In a little over a month, we’ll see the release of the newest bounty hunter to work for the Empire, Bossk. And with the recent kick-off of Invader League Season 3, double bounty hunter lists are basically everywhere (I’m expecting a lot of double bounty mirror matches at competitive events this summer).
But what if you’ve never played a bounty hunter before? How does their unique Bounty keyword actually work?
Luckily, FFG has taken great care to make sure we know exactly what to do.
Placing a Bounty
After setup (read: after all units are deployed and the round counter has been set), you can place one victory token on an enemy commander or operative only for each friendly unit with the Bounty keyword.
And now that Bossk is in the mix, there may be two victory tokens floating around; there’s no limit at present to how many can be placed on one enemy unit, but as we’ll see shortly you should spread them out to maximize your potential.
Don’t forget: bounties can be used as a mental game, too! An enemy commander with a bounty might be more hesitant to be in the middle of the action if it means giving you an extra point.
Pick your targets wisely. Leia’s probably already going to be hanging back, but throw that token on Han or Chewie? Maybe they’ll think twice about rushing headlong into the fray.
Claiming a Bounty
Once an enemy unit with the bounty-created victory token is defeated by a unit with the Bounty keyword, that victory token physically moves to the unit with Bounty that defeated it. If the enemy unit with the victory token is defeated by one of your units without the Bounty keyword (or if the enemy unit panics off the board, say), then the victory token leaves play and is no longer up for grabs.
Per the Rules Reference:
After a unit with the bounty keyword defeats a unit with a victory token (typically by performing an attack against that unit which causes it to be defeated), the victory token moves to the unit with bounty. The token is placed on the battlefield near the unit leader, and remains with the unit as it moves around the battlefield.
But, that doesn’t mean the victory token is yours to keep. The unit that claimed the bounty has to stay alive until the end of the game to earn the victory token:
At the end of the game, if a player controls a unit that has the bounty keyword and a victory token from defeating another unit, and that unit has not been defeated itself, that player gains 1 victory token. A player gains 1 victory token in this way for each unit they control that meets these requirements.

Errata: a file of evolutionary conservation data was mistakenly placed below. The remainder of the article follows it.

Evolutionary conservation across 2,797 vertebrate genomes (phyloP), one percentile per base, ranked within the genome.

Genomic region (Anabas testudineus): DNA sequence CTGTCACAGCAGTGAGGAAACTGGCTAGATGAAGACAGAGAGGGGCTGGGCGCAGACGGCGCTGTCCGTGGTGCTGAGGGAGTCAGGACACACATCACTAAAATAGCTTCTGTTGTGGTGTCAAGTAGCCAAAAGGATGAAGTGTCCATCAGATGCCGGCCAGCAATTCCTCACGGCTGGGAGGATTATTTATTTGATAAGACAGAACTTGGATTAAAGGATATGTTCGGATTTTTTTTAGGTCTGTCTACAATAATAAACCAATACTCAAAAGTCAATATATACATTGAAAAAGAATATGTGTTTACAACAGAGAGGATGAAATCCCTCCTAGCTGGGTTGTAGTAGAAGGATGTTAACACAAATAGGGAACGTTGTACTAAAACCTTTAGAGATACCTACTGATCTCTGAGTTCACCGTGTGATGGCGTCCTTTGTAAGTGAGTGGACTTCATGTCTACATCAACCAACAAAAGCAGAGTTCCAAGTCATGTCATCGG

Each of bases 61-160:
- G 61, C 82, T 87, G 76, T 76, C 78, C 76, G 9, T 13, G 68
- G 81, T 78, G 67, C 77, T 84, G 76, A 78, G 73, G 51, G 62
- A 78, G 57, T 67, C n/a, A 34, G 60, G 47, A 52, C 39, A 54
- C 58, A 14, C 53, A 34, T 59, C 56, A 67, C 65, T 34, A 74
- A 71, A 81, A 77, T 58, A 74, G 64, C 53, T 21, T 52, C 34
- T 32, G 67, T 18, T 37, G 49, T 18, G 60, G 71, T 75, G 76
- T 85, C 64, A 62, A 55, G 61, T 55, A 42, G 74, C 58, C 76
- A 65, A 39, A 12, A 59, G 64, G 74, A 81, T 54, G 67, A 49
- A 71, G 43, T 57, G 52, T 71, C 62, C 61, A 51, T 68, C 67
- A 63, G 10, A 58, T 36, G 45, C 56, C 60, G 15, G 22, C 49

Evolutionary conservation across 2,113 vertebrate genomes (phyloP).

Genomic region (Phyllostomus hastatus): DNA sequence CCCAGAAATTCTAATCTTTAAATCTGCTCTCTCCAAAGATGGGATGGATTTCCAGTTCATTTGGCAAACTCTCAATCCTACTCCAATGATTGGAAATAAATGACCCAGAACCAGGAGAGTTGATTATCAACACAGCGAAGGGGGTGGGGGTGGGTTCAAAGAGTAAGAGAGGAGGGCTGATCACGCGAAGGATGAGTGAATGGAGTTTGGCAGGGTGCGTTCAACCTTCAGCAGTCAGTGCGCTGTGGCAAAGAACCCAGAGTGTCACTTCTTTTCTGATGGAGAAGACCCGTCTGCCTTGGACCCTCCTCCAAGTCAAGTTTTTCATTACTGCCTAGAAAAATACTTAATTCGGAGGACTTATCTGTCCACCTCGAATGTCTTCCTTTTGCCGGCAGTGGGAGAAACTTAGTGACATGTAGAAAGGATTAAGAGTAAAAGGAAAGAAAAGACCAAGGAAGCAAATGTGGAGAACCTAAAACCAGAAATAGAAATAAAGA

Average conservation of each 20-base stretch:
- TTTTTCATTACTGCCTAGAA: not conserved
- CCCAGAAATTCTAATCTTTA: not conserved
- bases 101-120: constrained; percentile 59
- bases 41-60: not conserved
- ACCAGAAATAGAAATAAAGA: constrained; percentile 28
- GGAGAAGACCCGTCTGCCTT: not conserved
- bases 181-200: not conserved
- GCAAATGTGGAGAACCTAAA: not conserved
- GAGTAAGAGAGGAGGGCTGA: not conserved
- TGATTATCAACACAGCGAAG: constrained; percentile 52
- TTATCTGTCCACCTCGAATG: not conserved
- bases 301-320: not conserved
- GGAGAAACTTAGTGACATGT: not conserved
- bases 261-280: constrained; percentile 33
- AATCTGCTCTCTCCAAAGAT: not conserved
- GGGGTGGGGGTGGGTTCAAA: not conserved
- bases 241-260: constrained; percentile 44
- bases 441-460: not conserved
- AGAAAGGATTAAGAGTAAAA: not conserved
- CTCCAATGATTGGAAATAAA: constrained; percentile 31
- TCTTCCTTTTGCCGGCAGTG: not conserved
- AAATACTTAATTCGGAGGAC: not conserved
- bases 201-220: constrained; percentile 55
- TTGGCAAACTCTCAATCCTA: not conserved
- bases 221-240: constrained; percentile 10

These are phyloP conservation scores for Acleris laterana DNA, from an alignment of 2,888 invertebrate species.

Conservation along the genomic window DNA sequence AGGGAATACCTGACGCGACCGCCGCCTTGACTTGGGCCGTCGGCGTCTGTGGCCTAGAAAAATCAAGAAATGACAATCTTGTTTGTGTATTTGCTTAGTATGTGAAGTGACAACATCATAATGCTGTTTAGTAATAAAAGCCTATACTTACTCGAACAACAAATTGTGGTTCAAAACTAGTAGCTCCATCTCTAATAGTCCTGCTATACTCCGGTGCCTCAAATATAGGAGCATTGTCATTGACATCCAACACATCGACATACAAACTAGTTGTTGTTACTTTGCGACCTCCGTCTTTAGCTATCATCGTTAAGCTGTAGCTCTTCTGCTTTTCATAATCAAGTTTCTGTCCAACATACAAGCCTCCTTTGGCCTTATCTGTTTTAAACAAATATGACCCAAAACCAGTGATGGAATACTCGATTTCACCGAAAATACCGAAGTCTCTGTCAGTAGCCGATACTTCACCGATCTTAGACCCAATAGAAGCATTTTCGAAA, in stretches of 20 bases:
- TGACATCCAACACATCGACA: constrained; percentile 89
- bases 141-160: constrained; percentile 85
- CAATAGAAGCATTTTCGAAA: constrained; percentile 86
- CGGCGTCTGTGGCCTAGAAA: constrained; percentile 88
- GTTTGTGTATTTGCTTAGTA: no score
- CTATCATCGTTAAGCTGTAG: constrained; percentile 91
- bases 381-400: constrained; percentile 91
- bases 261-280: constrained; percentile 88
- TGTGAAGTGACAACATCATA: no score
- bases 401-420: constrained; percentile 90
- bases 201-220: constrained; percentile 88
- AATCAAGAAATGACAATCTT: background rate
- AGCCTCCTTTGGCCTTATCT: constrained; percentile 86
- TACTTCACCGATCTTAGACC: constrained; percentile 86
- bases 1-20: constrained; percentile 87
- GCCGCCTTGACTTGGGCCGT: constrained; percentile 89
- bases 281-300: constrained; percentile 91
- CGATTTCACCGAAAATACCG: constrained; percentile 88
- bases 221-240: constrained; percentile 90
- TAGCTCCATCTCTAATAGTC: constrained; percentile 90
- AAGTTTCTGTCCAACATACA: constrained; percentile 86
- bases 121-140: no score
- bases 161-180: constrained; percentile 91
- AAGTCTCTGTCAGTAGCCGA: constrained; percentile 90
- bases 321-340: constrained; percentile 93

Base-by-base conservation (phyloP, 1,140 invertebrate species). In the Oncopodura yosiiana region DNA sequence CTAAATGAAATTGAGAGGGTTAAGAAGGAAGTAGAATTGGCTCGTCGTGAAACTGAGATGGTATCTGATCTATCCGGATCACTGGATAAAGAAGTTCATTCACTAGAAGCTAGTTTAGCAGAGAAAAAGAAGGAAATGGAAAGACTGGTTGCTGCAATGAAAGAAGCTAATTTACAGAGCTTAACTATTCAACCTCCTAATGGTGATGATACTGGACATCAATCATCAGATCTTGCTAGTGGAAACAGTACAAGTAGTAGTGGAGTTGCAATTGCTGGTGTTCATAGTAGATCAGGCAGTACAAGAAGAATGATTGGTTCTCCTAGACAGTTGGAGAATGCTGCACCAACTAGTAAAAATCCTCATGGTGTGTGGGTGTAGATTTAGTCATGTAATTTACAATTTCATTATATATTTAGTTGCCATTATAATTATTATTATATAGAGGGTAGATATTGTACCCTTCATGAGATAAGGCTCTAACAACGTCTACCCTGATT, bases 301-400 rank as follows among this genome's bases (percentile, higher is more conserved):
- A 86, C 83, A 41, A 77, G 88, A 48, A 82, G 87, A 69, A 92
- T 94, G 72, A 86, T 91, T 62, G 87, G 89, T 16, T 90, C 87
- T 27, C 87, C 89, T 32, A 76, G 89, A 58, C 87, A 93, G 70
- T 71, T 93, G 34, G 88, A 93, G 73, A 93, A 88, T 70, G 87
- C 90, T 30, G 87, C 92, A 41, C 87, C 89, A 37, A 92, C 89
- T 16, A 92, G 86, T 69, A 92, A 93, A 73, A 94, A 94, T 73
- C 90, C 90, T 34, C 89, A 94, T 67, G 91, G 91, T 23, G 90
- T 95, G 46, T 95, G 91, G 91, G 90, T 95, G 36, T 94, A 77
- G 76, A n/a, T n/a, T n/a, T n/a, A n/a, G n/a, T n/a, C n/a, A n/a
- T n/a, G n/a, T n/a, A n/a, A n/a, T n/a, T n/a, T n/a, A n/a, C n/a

So take care, bounty hunter! You’ve got to come back alive to earn the extra point for your side.
A Bit of Strategy
Victory Points, obviously, determine who the is the victor. So how do you maximize your bounty hunter’s value?
We briefly mentioned above that target selection is crucial. If the enemy has multiple commanders or operatives to choose from, think carefully about whether it’s better to tag the unit who will already be up in your face or to further pressure the one who will be hanging back. There’s not an always-true answer here, the right token placement can be huge during turn zero.
Second, which objectives will find bounties most useful? While Intercept the Transmissions scores often end up in the high single digits, meaning your one victory token doesn’t matter much…
…objectives like Sabotage the Moisture Vaporators or Key Positions can easily end 1-1 or 2-1, meaning that your bounty-created victory token has a massive impact on the outcome.
Plan accordingly when creating your battle card deck and when setting up the game’s parameters!
Special Cases, by the Book
What if one Bounty unit has earned two victory tokens at the end of the game?
Per the wording above from the Rules Reference…
A player gains 1 victory token in this way for each unit they control that meets these requirements.
…a unit with two victory tokens would still only gain ONE victory token. So be sure to spread the love a bit, if at all possible. Don’t let Bossk steal Boba’s glory (or vice versa).
What if my bounty hunter kills an enemy bounty hunter that has already claimed a token?
Good news, it’s yours now! Per the Rules Reference:
If a unit with the bounty keyword defeats any unit with a victory token, that victory token moves to the unit that caused the other unit to be defeated. This includes other units with the bounty keyword that have a victory token due to defeating a unit.
Those mirror match-ups just got a little more interesting, didn’t they?
Further, this wording allows Bossk to claim the token that a friendly Boba put on a unit, even if Bossk put his token on another unit.
A corollary: say you’re running Boba Fett and the enemy bounty hunter puts their VP token on him. If he stays alive, can he claim that VP? No, because per the wording of the rules, the token must come “from defeating another unit.”
Can I use Guardian X to circumvent the bounty?
If a bounty hunter places a victory token on a Commander or Operative with Guardian X (say Veers with Esteemed Leader, or Chewbacca) and that unit dies while Guardian-ing away hits from another unit that is being attacked by the bounty hunter, the bounty is still successfully claimed.
Can Emergency Stims prevent the bounty from being claimed?
No! This was also clarified in the last big Rules Reference update:
If a unit with the bounty keyword performs an attack against a unit with a victory token, and that unit uses the Emergency Stims upgrade card, when the unit suffers the wounds on Emergency Stims at the end of that unit’s next activation, if the unit is then defeated, the victory token moves to the unit with bounty, if able.
Update: Thanks to Rico Zaid for reminding me to clarify – if the unit goes on Emergency Stims in Turn 6 and isn’t killed outright, the bounty is not claimed as the unit has not yet died.
And with that, you know just about everything you need to know to be a successful bounty hunter. Best of luck, Commanders!